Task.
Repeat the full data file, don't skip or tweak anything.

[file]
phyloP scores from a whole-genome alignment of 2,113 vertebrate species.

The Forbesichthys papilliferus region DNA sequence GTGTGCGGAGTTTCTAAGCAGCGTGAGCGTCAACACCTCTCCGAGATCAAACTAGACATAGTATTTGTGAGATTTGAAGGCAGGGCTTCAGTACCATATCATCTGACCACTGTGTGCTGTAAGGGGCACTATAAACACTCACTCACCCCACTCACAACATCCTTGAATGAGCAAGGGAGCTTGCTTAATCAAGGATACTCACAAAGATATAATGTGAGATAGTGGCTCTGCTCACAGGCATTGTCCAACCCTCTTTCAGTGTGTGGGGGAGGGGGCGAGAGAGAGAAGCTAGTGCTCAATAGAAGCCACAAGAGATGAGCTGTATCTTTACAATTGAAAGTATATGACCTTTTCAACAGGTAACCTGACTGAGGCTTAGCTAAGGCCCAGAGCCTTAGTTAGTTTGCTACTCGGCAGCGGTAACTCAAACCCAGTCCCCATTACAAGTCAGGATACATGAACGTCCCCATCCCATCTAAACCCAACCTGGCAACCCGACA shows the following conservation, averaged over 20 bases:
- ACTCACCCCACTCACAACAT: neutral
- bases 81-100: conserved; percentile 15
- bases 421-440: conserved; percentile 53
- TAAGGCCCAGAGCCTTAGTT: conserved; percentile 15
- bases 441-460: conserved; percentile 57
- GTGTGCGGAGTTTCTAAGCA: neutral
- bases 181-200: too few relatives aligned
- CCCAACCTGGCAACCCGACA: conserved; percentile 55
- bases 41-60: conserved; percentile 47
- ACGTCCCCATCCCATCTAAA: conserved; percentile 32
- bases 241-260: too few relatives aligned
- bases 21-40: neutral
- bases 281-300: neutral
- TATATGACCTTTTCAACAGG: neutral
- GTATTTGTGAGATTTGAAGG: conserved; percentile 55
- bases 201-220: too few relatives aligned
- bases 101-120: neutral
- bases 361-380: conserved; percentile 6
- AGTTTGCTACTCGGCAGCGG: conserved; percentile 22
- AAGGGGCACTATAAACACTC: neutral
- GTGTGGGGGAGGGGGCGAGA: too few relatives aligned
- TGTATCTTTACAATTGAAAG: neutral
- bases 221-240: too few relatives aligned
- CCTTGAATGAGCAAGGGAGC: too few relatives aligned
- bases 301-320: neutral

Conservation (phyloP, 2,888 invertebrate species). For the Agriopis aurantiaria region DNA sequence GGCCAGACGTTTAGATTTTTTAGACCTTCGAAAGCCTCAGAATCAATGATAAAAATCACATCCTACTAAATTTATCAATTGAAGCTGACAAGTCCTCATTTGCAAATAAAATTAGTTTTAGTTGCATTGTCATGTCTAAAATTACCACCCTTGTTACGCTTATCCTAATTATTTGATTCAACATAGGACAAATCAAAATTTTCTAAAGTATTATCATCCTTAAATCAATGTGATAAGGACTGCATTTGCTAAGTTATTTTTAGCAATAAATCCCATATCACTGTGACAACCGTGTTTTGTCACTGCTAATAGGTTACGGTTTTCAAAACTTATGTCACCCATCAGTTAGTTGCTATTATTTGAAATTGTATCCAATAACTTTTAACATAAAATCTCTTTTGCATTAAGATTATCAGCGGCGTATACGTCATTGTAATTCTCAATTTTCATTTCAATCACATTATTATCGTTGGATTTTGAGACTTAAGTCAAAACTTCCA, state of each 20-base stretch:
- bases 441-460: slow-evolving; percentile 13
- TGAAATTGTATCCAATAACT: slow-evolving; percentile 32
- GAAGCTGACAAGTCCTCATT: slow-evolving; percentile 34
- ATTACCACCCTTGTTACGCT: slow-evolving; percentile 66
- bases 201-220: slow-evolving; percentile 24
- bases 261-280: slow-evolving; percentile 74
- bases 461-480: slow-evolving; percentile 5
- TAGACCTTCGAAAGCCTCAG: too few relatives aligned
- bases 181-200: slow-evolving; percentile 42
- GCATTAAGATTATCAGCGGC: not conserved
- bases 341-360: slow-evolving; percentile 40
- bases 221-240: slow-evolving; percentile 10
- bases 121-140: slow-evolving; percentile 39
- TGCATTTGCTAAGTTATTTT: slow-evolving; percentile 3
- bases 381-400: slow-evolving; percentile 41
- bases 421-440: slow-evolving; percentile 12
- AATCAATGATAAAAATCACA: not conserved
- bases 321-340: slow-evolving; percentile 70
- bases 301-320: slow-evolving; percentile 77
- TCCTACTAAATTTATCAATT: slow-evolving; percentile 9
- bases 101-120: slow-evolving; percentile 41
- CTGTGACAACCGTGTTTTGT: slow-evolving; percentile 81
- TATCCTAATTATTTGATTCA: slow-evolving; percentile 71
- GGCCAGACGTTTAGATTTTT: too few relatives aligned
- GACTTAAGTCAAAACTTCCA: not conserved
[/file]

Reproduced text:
phyloP scores from a whole-genome alignment of 2,113 vertebrate species.

The Forbesichthys papilliferus region DNA sequence GTGTGCGGAGTTTCTAAGCAGCGTGAGCGTCAACACCTCTCCGAGATCAAACTAGACATAGTATTTGTGAGATTTGAAGGCAGGGCTTCAGTACCATATCATCTGACCACTGTGTGCTGTAAGGGGCACTATAAACACTCACTCACCCCACTCACAACATCCTTGAATGAGCAAGGGAGCTTGCTTAATCAAGGATACTCACAAAGATATAATGTGAGATAGTGGCTCTGCTCACAGGCATTGTCCAACCCTCTTTCAGTGTGTGGGGGAGGGGGCGAGAGAGAGAAGCTAGTGCTCAATAGAAGCCACAAGAGATGAGCTGTATCTTTACAATTGAAAGTATATGACCTTTTCAACAGGTAACCTGACTGAGGCTTAGCTAAGGCCCAGAGCCTTAGTTAGTTTGCTACTCGGCAGCGGTAACTCAAACCCAGTCCCCATTACAAGTCAGGATACATGAACGTCCCCATCCCATCTAAACCCAACCTGGCAACCCGACA shows the following conservation, averaged over 20 bases:
- ACTCACCCCACTCACAACAT: neutral
- bases 81-100: conserved; percentile 15
- bases 421-440: conserved; percentile 53
- TAAGGCCCAGAGCCTTAGTT: conserved; percentile 15
- bases 441-460: conserved; percentile 57
- GTGTGCGGAGTTTCTAAGCA: neutral
- bases 181-200: too few relatives aligned
- CCCAACCTGGCAACCCGACA: conserved; percentile 55
- bases 41-60: conserved; percentile 47
- ACGTCCCCATCCCATCTAAA: conserved; percentile 32
- bases 241-260: too few relatives aligned
- bases 21-40: neutral
- bases 281-300: neutral
- TATATGACCTTTTCAACAGG: neutral
- GTATTTGTGAGATTTGAAGG: conserved; percentile 55
- bases 201-220: too few relatives aligned
- bases 101-120: neutral
- bases 361-380: conserved; percentile 6
- AGTTTGCTACTCGGCAGCGG: conserved; percentile 22
- AAGGGGCACTATAAACACTC: neutral
- GTGTGGGGGAGGGGGCGAGA: too few relatives aligned
- TGTATCTTTACAATTGAAAG: neutral
- bases 221-240: too few relatives aligned
- CCTTGAATGAGCAAGGGAGC: too few relatives aligned
- bases 301-320: neutral

Conservation (phyloP, 2,888 invertebrate species). For the Agriopis aurantiaria region DNA sequence GGCCAGACGTTTAGATTTTTTAGACCTTCGAAAGCCTCAGAATCAATGATAAAAATCACATCCTACTAAATTTATCAATTGAAGCTGACAAGTCCTCATTTGCAAATAAAATTAGTTTTAGTTGCATTGTCATGTCTAAAATTACCACCCTTGTTACGCTTATCCTAATTATTTGATTCAACATAGGACAAATCAAAATTTTCTAAAGTATTATCATCCTTAAATCAATGTGATAAGGACTGCATTTGCTAAGTTATTTTTAGCAATAAATCCCATATCACTGTGACAACCGTGTTTTGTCACTGCTAATAGGTTACGGTTTTCAAAACTTATGTCACCCATCAGTTAGTTGCTATTATTTGAAATTGTATCCAATAACTTTTAACATAAAATCTCTTTTGCATTAAGATTATCAGCGGCGTATACGTCATTGTAATTCTCAATTTTCATTTCAATCACATTATTATCGTTGGATTTTGAGACTTAAGTCAAAACTTCCA, state of each 20-base stretch:
- bases 441-460: slow-evolving; percentile 13
- TGAAATTGTATCCAATAACT: slow-evolving; percentile 32
- GAAGCTGACAAGTCCTCATT: slow-evolving; percentile 34
- ATTACCACCCTTGTTACGCT: slow-evolving; percentile 66
- bases 201-220: slow-evolving; percentile 24
- bases 261-280: slow-evolving; percentile 74
- bases 461-480: slow-evolving; percentile 5
- TAGACCTTCGAAAGCCTCAG: too few relatives aligned
- bases 181-200: slow-evolving; percentile 42
- GCATTAAGATTATCAGCGGC: not conserved
- bases 341-360: slow-evolving; percentile 40
- bases 221-240: slow-evolving; percentile 10
- bases 121-140: slow-evolving; percentile 39
- TGCATTTGCTAAGTTATTTT: slow-evolving; percentile 3
- bases 381-400: slow-evolving; percentile 41
- bases 421-440: slow-evolving; percentile 12
- AATCAATGATAAAAATCACA: not conserved
- bases 321-340: slow-evolving; percentile 70
- bases 301-320: slow-evolving; percentile 77
- TCCTACTAAATTTATCAATT: slow-evolving; percentile 9
- bases 101-120: slow-evolving; percentile 41
- CTGTGACAACCGTGTTTTGT: slow-evolving; percentile 81
- TATCCTAATTATTTGATTCA: slow-evolving; percentile 71
- GGCCAGACGTTTAGATTTTT: too few relatives aligned
- GACTTAAGTCAAAACTTCCA: not conserved